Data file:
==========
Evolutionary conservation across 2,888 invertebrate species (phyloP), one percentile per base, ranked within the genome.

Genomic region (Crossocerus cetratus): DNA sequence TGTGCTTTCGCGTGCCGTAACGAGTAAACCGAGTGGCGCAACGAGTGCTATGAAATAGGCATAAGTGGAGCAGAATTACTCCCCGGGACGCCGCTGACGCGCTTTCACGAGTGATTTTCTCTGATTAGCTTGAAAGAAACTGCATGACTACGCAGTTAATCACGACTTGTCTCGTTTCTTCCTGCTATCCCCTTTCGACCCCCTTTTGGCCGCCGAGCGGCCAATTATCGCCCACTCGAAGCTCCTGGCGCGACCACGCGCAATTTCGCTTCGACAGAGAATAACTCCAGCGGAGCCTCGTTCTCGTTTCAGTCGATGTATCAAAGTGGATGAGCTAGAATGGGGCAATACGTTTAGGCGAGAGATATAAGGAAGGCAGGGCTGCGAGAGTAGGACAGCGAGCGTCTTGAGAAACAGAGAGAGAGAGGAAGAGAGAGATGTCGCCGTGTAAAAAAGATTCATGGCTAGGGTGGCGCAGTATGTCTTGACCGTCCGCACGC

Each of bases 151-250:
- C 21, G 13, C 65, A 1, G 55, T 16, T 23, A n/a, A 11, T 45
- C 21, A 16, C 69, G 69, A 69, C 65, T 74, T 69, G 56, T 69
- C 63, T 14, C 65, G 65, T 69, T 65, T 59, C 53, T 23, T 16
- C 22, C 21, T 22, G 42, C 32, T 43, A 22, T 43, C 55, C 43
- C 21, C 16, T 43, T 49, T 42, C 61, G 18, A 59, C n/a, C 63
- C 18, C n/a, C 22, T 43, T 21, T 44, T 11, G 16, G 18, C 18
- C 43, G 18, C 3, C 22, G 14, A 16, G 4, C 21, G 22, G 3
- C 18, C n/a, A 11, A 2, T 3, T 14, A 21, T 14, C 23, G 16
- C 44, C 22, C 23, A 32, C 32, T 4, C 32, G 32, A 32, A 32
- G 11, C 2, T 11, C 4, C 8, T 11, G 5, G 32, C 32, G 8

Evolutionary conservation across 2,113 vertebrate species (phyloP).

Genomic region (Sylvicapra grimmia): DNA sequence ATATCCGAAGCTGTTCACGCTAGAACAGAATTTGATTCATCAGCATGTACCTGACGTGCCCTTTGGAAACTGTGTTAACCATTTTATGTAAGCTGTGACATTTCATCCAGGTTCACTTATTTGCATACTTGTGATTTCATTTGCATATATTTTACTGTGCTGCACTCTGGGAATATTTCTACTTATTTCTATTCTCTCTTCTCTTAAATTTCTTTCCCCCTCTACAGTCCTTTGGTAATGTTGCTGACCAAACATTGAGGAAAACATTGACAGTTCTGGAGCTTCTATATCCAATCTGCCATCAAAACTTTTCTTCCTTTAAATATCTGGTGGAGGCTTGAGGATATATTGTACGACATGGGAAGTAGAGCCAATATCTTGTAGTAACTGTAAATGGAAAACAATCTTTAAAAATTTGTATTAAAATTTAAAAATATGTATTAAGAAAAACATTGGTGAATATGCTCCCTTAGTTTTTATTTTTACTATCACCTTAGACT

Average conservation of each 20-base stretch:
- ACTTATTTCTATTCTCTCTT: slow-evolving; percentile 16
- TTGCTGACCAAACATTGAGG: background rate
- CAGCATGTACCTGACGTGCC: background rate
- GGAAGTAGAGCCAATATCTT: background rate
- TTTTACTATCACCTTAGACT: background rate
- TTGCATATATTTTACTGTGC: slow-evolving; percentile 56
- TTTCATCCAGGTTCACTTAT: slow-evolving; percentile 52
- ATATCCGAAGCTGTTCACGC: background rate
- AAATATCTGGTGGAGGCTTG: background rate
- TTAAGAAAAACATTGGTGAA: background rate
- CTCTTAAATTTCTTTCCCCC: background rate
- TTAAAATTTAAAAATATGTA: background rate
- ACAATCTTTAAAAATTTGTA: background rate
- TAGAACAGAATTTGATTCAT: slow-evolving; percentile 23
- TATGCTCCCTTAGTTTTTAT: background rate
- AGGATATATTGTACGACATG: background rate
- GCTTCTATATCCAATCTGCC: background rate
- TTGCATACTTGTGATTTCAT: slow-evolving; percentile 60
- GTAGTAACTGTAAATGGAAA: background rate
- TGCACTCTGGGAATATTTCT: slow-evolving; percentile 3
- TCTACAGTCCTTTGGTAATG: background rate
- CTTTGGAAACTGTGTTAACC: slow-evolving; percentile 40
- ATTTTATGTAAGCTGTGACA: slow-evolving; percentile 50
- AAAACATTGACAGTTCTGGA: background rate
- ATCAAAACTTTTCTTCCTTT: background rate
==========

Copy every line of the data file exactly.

Evolutionary conservation across 2,888 invertebrate species (phyloP), one percentile per base, ranked within the genome.

Genomic region (Crossocerus cetratus): DNA sequence TGTGCTTTCGCGTGCCGTAACGAGTAAACCGAGTGGCGCAACGAGTGCTATGAAATAGGCATAAGTGGAGCAGAATTACTCCCCGGGACGCCGCTGACGCGCTTTCACGAGTGATTTTCTCTGATTAGCTTGAAAGAAACTGCATGACTACGCAGTTAATCACGACTTGTCTCGTTTCTTCCTGCTATCCCCTTTCGACCCCCTTTTGGCCGCCGAGCGGCCAATTATCGCCCACTCGAAGCTCCTGGCGCGACCACGCGCAATTTCGCTTCGACAGAGAATAACTCCAGCGGAGCCTCGTTCTCGTTTCAGTCGATGTATCAAAGTGGATGAGCTAGAATGGGGCAATACGTTTAGGCGAGAGATATAAGGAAGGCAGGGCTGCGAGAGTAGGACAGCGAGCGTCTTGAGAAACAGAGAGAGAGAGGAAGAGAGAGATGTCGCCGTGTAAAAAAGATTCATGGCTAGGGTGGCGCAGTATGTCTTGACCGTCCGCACGC

Each of bases 151-250:
- C 21, G 13, C 65, A 1, G 55, T 16, T 23, A n/a, A 11, T 45
- C 21, A 16, C 69, G 69, A 69, C 65, T 74, T 69, G 56, T 69
- C 63, T 14, C 65, G 65, T 69, T 65, T 59, C 53, T 23, T 16
- C 22, C 21, T 22, G 42, C 32, T 43, A 22, T 43, C 55, C 43
- C 21, C 16, T 43, T 49, T 42, C 61, G 18, A 59, C n/a, C 63
- C 18, C n/a, C 22, T 43, T 21, T 44, T 11, G 16, G 18, C 18
- C 43, G 18, C 3, C 22, G 14, A 16, G 4, C 21, G 22, G 3
- C 18, C n/a, A 11, A 2, T 3, T 14, A 21, T 14, C 23, G 16
- C 44, C 22, C 23, A 32, C 32, T 4, C 32, G 32, A 32, A 32
- G 11, C 2, T 11, C 4, C 8, T 11, G 5, G 32, C 32, G 8

Evolutionary conservation across 2,113 vertebrate species (phyloP).

Genomic region (Sylvicapra grimmia): DNA sequence ATATCCGAAGCTGTTCACGCTAGAACAGAATTTGATTCATCAGCATGTACCTGACGTGCCCTTTGGAAACTGTGTTAACCATTTTATGTAAGCTGTGACATTTCATCCAGGTTCACTTATTTGCATACTTGTGATTTCATTTGCATATATTTTACTGTGCTGCACTCTGGGAATATTTCTACTTATTTCTATTCTCTCTTCTCTTAAATTTCTTTCCCCCTCTACAGTCCTTTGGTAATGTTGCTGACCAAACATTGAGGAAAACATTGACAGTTCTGGAGCTTCTATATCCAATCTGCCATCAAAACTTTTCTTCCTTTAAATATCTGGTGGAGGCTTGAGGATATATTGTACGACATGGGAAGTAGAGCCAATATCTTGTAGTAACTGTAAATGGAAAACAATCTTTAAAAATTTGTATTAAAATTTAAAAATATGTATTAAGAAAAACATTGGTGAATATGCTCCCTTAGTTTTTATTTTTACTATCACCTTAGACT

Average conservation of each 20-base stretch:
- ACTTATTTCTATTCTCTCTT: slow-evolving; percentile 16
- TTGCTGACCAAACATTGAGG: background rate
- CAGCATGTACCTGACGTGCC: background rate
- GGAAGTAGAGCCAATATCTT: background rate
- TTTTACTATCACCTTAGACT: background rate
- TTGCATATATTTTACTGTGC: slow-evolving; percentile 56
- TTTCATCCAGGTTCACTTAT: slow-evolving; percentile 52
- ATATCCGAAGCTGTTCACGC: background rate
- AAATATCTGGTGGAGGCTTG: background rate
- TTAAGAAAAACATTGGTGAA: background rate
- CTCTTAAATTTCTTTCCCCC: background rate
- TTAAAATTTAAAAATATGTA: background rate
- ACAATCTTTAAAAATTTGTA: background rate
- TAGAACAGAATTTGATTCAT: slow-evolving; percentile 23
- TATGCTCCCTTAGTTTTTAT: background rate
- AGGATATATTGTACGACATG: background rate
- GCTTCTATATCCAATCTGCC: background rate
- TTGCATACTTGTGATTTCAT: slow-evolving; percentile 60
- GTAGTAACTGTAAATGGAAA: background rate
- TGCACTCTGGGAATATTTCT: slow-evolving; percentile 3
- TCTACAGTCCTTTGGTAATG: background rate
- CTTTGGAAACTGTGTTAACC: slow-evolving; percentile 40
- ATTTTATGTAAGCTGTGACA: slow-evolving; percentile 50
- AAAACATTGACAGTTCTGGA: background rate
- ATCAAAACTTTTCTTCCTTT: background rate